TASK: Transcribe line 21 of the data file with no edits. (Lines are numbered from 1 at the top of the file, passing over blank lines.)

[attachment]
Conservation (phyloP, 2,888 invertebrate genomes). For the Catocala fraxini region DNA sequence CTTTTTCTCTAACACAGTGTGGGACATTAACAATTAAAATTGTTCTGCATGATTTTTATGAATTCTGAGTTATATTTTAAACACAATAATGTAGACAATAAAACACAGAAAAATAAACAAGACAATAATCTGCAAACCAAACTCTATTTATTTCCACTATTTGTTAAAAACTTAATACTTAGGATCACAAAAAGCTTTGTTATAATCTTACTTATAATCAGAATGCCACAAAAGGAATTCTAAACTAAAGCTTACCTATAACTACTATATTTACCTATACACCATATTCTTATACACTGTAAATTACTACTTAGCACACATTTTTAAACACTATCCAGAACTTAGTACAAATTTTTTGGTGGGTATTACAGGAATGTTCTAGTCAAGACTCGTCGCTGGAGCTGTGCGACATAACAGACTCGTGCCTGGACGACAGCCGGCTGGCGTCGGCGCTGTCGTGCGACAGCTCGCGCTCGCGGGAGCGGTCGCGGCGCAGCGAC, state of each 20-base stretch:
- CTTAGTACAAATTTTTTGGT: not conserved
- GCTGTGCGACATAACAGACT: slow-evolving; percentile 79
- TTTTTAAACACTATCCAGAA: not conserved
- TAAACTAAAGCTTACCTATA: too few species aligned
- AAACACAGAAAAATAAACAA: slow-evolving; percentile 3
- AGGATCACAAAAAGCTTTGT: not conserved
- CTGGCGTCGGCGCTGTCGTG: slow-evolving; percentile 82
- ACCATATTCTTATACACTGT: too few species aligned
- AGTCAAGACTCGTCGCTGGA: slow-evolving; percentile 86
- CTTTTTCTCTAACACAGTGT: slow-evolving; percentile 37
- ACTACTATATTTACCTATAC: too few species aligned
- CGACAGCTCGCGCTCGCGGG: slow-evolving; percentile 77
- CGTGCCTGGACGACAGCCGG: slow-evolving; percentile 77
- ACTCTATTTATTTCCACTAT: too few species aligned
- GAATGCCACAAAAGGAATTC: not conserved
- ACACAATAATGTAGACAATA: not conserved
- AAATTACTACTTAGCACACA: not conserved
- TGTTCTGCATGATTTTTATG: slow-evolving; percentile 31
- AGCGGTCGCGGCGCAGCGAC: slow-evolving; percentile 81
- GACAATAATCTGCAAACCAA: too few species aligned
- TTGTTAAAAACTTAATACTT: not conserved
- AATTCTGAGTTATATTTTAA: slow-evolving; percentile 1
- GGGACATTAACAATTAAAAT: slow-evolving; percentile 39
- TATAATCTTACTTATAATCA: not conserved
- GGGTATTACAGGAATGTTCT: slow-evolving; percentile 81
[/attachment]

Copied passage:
- GACAATAATCTGCAAACCAA: too few species aligned